Smithfield Market

Portico, Smithfield Market, London EC1. Designed by Sir Horace Jones: Central market, 1868; poultry and provisions market, 1875 (burnt down in 1958, replaced by a new market hall in 1963); fruit and vegetable market, 1883. Photograph 2007 by Jacqueline Banerjee. [You may use this image without prior permission for any scholarly or educational purpose as long as you (1) credit the photographer and (2) link your document to this URL.]

Different sources give different dates for the building of the main meat market here (see below), but the older live meat market was relocated to Islington in 1855, and the opening of the new Smithfield was recorded in the Illustrated London News of 5 Dec. 1868. According to the information plaque in the central arcade, the open ironwork let in the light and air, while the louvered roof kept out the sun. Together with the fact that the market was on an elevation, this helped to keep the meat cool in the days before refrigeration. The complex was linked by the Metropolitan underground railway to the major train stations (note the tunnels beneath it, now used for parking, storage etc.). In modorn times, the main cold store was converted to a power station. Although the central arcade of the meat market building has been splendidly restored, the later additions at the westernmost end are currently in a sorry state, boarded up and under threat of demolition, to make way for new office buildings. This is, after all, a prime city location.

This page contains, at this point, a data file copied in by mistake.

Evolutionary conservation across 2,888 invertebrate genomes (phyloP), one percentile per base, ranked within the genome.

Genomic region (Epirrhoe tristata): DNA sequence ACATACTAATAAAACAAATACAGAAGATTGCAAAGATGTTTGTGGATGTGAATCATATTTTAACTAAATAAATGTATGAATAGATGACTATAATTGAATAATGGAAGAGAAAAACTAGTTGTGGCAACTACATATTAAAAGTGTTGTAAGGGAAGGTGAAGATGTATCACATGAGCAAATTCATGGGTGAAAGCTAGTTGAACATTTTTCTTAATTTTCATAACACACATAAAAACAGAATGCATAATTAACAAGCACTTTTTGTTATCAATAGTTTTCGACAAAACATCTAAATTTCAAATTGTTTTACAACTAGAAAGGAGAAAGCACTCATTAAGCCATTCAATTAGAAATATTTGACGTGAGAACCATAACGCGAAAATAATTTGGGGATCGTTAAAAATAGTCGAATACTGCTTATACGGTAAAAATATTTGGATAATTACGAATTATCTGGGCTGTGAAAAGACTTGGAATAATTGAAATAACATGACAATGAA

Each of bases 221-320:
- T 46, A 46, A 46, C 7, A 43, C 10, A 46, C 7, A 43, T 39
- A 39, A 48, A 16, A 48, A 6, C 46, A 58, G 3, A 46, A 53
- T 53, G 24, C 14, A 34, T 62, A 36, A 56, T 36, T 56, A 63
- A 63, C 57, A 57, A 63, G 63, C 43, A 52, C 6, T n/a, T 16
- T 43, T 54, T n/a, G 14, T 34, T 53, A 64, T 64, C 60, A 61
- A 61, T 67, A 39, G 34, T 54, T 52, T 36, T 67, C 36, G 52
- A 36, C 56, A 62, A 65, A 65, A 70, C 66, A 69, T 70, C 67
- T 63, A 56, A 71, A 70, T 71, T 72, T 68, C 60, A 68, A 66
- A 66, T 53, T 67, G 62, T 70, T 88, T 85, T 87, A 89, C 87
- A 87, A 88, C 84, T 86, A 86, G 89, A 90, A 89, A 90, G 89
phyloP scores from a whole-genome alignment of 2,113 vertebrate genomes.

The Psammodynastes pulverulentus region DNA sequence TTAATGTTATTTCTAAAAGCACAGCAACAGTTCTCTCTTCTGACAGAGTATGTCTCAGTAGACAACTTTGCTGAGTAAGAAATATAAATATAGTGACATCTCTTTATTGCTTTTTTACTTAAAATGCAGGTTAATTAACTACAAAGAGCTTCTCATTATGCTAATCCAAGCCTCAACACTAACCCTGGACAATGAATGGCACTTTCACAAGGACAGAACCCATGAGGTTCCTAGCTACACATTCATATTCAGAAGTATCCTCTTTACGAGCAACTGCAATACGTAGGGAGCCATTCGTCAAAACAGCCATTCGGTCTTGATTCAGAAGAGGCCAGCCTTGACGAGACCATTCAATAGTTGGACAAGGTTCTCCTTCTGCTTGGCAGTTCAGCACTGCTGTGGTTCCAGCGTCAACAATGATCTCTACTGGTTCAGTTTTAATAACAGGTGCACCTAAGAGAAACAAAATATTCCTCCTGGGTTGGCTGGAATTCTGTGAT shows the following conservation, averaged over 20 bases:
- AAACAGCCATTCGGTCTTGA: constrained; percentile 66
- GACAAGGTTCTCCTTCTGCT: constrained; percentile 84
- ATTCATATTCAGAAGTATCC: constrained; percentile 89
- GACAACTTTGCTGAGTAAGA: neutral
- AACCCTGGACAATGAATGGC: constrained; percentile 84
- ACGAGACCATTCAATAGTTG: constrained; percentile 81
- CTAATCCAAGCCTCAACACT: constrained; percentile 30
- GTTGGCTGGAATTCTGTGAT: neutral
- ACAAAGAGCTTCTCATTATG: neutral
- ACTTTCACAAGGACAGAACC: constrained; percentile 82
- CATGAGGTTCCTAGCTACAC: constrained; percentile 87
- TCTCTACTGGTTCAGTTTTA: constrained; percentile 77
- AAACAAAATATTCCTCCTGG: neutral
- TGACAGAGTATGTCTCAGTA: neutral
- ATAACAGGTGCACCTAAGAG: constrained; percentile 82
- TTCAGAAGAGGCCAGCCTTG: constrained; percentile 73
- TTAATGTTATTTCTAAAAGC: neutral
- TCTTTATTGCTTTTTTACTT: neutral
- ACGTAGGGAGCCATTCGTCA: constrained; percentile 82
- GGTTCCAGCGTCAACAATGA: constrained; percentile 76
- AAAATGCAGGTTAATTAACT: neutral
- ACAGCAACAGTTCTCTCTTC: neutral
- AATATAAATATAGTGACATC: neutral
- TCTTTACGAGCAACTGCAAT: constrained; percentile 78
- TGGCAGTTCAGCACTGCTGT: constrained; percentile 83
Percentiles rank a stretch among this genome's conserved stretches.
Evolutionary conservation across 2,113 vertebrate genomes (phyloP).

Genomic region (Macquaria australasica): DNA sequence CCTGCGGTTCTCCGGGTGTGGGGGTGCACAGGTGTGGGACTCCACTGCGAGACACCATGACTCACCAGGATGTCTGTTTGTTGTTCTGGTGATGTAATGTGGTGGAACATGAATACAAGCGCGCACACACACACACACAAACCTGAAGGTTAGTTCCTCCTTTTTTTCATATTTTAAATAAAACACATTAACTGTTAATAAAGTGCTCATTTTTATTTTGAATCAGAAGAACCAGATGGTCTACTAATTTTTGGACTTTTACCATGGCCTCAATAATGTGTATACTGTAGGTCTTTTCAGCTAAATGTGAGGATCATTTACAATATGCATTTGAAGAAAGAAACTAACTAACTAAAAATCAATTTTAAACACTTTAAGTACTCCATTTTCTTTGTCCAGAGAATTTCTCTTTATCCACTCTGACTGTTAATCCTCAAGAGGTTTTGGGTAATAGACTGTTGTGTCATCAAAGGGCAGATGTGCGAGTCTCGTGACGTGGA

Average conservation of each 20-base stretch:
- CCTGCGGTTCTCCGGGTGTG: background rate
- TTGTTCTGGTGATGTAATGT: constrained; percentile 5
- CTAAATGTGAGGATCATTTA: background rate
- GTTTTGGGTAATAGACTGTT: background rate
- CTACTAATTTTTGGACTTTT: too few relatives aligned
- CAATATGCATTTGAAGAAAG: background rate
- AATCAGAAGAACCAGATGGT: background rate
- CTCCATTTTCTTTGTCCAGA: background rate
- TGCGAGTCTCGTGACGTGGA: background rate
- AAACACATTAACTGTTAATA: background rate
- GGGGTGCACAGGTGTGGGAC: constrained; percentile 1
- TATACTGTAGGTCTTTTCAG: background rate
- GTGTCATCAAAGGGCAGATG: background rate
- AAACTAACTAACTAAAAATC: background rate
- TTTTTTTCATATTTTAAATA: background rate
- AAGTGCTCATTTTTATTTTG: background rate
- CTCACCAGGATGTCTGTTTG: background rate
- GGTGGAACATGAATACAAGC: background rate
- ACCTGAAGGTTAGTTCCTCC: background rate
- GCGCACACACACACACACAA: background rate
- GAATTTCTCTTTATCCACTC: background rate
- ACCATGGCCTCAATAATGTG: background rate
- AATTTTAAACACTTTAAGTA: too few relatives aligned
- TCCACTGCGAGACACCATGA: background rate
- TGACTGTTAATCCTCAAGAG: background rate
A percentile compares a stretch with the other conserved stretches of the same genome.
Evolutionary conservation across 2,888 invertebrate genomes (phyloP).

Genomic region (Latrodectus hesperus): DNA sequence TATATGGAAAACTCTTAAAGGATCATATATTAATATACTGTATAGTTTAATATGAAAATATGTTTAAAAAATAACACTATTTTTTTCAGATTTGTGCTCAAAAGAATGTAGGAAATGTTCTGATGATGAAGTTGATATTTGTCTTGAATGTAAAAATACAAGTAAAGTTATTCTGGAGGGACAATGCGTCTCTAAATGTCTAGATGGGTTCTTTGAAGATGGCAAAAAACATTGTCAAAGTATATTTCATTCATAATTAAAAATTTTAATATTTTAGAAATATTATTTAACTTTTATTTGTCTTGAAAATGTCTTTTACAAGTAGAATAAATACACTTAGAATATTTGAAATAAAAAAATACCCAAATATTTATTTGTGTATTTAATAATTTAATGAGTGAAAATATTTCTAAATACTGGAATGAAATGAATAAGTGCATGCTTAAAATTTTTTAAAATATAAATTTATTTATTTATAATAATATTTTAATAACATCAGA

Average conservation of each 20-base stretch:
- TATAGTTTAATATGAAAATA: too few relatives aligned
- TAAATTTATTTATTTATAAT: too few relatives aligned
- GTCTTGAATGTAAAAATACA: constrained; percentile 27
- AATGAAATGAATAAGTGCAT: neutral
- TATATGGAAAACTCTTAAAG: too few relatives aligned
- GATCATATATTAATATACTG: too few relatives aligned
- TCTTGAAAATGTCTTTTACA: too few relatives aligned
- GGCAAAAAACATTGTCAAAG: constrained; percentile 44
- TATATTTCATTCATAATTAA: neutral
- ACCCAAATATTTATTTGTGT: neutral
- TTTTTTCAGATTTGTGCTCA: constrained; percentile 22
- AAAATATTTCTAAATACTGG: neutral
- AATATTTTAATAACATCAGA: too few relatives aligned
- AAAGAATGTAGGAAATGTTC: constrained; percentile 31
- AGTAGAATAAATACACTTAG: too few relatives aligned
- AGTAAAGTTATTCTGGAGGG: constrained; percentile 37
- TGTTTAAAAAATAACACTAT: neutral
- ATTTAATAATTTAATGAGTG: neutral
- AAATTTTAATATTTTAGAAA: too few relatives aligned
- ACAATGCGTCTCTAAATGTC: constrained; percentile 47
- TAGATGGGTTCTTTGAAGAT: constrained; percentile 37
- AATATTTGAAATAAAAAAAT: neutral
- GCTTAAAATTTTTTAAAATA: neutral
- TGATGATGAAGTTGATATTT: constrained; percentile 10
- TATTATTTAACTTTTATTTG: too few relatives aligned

Other views

Sources

Boise, G. C., rev. Valerie Scott. "Jones, Sir Horace (1819-1887)." Oxford Dictionary of National Biography. Online ed. Viewed 3 August 2007. (Here, the central meat market is said to have been built 1866-67.)

"Market Buildings." Information plaque in the central arcade. (This gives 1868 as the opening date, and should be definitive.)

Weinreb, Ben, and Christopher Hibbert. The London Encyclopaedia. London: Macmillan, rev. ed. 1992. (Curiously, this has the building work starting while the old live market was still in operation, and ending long before the official opening: "In 1851-66 Horace Jones built a new market...," p.813).

Note: Other good sites on Smithfield are: "Victorian London — Markets — Smithfield Market"; "Smithfield, London"; and "Don't Butcher Smithfield." The last site is particularly interesting because it shows some of the threatened buildings.


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Last modified 4 August 2007